Proposed River Glen venture fund refocusing on medtech

(Photo via Pixabay)

A proposed Iowa venture capital fund is slimming down its scope after initial attempts to raise capital hit a wall.

River Glen Venture Partners, a fund first announced last year, first planned to invest in three areas: medtech, fintech and ag-tech. Now, the fund’s structure is reorganizing to focus solely on medical technology startups.

RGVP initially hoped to raise between $25 million and $30 million. It received certification as an Iowa “innovation fund” in February 2016, requiring it to raise $15 million within a year.

“We set out to raise money and we raised within the first 90 days a total of $7.5 million in investor commitments and then we stalled,” said Matt Busick, RGVP’s founder and the managing director of River Glen Private Capital in West Des Moines.

Now, RGVP plans to raise between $15 million and $20 million.

On Friday, a request from RGVP for a nine-month extension went before the Iowa Economic Development Authority Board. The board approved a one-year extension, giving RGVP until February 2018 to raise the minimum amount.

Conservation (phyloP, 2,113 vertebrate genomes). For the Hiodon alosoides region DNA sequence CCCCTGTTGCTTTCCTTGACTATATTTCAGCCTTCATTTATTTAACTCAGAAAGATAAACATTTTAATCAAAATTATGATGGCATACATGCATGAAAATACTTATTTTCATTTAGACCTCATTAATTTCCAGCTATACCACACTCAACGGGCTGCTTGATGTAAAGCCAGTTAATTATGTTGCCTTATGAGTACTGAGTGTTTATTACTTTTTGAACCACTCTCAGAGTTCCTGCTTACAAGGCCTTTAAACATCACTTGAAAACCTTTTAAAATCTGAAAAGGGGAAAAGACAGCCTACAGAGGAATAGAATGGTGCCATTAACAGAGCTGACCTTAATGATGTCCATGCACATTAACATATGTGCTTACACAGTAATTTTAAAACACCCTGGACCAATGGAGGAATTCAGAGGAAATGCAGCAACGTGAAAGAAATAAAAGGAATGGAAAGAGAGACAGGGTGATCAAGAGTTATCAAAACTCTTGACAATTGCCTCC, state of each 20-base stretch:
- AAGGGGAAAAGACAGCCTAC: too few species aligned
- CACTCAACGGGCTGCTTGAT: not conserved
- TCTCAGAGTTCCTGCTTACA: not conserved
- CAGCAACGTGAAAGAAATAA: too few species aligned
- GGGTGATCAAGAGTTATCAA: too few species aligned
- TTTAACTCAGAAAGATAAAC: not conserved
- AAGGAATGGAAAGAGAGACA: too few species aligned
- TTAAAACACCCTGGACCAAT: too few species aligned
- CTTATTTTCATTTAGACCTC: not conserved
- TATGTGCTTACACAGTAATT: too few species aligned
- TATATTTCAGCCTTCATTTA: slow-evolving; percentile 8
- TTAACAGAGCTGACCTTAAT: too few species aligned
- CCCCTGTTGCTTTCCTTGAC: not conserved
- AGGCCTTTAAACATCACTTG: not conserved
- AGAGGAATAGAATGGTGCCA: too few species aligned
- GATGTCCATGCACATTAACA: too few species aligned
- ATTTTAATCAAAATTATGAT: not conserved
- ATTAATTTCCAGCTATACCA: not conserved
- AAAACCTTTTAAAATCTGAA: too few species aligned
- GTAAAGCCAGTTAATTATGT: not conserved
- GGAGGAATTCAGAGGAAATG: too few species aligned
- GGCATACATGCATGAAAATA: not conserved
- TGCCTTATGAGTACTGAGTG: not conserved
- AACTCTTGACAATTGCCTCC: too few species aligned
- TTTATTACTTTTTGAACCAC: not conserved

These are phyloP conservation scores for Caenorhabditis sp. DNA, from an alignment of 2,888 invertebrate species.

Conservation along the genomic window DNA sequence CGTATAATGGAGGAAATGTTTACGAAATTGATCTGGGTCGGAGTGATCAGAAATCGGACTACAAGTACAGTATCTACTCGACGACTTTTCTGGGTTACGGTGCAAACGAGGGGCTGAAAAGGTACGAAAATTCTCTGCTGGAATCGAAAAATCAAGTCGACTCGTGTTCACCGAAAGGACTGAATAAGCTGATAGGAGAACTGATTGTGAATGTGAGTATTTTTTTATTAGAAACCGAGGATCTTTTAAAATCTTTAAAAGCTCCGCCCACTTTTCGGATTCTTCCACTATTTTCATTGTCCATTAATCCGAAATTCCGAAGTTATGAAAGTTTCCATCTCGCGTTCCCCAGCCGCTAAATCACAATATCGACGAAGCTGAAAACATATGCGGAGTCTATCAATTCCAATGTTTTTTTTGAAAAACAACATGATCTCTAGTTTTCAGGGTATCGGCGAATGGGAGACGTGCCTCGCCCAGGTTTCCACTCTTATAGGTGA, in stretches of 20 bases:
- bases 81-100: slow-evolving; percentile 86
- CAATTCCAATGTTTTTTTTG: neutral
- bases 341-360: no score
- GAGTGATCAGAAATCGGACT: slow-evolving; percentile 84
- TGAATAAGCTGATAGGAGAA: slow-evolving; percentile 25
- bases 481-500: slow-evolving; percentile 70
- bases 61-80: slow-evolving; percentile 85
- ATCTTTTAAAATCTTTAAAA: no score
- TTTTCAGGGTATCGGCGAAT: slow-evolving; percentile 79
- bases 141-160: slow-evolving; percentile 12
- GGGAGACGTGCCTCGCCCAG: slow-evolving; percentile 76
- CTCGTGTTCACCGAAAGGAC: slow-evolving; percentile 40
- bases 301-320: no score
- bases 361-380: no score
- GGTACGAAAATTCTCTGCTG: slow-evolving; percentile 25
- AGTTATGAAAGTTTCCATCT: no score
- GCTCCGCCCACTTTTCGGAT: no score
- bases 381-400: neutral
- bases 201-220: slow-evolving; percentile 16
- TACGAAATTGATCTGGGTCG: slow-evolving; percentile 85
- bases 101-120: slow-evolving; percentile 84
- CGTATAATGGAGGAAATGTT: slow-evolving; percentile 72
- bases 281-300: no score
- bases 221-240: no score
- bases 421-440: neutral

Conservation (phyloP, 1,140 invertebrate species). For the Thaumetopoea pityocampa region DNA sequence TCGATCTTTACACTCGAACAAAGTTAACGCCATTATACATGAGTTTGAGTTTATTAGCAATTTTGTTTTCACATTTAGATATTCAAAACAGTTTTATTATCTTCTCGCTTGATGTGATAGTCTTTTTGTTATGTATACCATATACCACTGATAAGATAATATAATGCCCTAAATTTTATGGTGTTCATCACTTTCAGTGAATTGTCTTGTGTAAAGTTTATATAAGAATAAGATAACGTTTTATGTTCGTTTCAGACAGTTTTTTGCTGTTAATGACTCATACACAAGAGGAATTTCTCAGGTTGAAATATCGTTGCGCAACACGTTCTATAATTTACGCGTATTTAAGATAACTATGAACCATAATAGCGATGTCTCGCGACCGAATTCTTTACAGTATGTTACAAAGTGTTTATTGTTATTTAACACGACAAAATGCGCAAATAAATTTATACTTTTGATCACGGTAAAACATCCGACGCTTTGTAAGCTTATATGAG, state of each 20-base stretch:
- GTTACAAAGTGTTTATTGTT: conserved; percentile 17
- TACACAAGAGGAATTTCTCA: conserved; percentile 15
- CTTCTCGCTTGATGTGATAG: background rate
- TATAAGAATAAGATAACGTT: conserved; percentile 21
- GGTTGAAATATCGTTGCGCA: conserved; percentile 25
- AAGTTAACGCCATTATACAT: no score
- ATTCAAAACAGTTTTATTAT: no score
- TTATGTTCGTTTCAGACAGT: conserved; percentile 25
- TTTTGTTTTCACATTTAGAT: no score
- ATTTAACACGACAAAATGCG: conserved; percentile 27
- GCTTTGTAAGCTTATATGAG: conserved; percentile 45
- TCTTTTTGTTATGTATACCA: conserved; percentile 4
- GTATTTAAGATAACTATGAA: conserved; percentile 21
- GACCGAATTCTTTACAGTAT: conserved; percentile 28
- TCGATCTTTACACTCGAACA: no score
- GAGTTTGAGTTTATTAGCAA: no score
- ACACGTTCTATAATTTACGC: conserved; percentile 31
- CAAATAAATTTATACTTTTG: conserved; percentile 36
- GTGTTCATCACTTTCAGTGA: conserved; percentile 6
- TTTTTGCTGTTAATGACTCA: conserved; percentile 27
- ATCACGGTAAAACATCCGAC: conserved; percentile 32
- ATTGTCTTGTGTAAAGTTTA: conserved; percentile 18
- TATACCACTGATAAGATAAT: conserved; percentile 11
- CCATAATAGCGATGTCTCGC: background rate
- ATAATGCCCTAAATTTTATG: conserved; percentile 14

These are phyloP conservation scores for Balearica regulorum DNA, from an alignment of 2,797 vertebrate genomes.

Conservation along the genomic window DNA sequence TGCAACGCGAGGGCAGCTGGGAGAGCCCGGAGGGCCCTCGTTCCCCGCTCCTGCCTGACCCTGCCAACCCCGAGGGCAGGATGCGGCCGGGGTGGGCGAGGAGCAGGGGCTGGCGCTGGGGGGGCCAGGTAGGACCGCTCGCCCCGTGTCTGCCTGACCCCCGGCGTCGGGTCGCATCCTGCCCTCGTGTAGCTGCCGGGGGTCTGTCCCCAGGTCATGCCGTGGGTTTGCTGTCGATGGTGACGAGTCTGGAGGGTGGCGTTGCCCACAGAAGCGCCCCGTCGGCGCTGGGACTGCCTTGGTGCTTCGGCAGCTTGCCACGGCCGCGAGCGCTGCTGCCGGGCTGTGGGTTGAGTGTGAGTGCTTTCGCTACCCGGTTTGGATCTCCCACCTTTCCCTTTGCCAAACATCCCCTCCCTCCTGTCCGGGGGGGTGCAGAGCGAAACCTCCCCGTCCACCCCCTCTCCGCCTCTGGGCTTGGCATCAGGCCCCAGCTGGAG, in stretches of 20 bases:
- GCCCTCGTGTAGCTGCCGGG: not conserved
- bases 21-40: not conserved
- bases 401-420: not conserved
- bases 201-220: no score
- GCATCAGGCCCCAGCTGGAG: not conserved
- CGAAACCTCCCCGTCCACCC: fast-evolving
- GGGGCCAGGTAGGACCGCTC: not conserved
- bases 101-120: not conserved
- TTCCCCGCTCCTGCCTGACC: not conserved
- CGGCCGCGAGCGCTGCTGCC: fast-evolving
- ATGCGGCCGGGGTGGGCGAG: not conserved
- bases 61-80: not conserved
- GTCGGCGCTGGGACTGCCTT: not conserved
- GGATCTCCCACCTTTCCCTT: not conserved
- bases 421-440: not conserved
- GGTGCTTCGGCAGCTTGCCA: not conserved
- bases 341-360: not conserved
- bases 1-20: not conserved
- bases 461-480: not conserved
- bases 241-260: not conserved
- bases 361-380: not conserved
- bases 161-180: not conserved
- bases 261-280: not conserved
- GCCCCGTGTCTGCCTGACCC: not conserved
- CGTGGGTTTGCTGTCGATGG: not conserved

Busick said his firm’s first attempts to raise funds would have required institutional investors, but many found his fund’s plan a “mismatch with their investment preferences.”

“We also heard, exasperatingly so, that there wasn’t a lot of confidence that we would find good investable deal flow in Iowa,” Busick said. Similar skepticism, he said, was expressed from investors outside of Iowa.

Despite that, though, Busick said he’s still committed to making the fund a reality.

“We wouldn’t have spent as much time, energy, effort and dollars as we did trying to get this off the ground if we didn’t believe in those three areas of focus and the fact that Iowa can incubate exceptional innovation,” he said.

Busick defined possible medtech startups as those working on data analysis or software, medical devices, diagnostic products and therapeutics, such as vaccines or drugs.

One reason his fund is interested in medtech, he said, is because companies and products in the industry often face regulatory, developmental or other milestones, that present identifiable investment benchmarks.

The fund would invest, although not exclusively, in tech transfer opportunities from Iowa’s universities. How much RGVP would invest per startup or how many deals it plans to make are still to be determined.

RGVP is only the second to receive “innovation fund” certification, meaning investors can receive tax credits worth 25 percent of their investment in Iowa startups.

Next Level Ventures was the first innovation fund while new fund ManchesterStory may seek certification.

Matthew Patane is the managing editor and co-founder of Clay & Milk. Send him an email at mpatane@clayandmilk.com.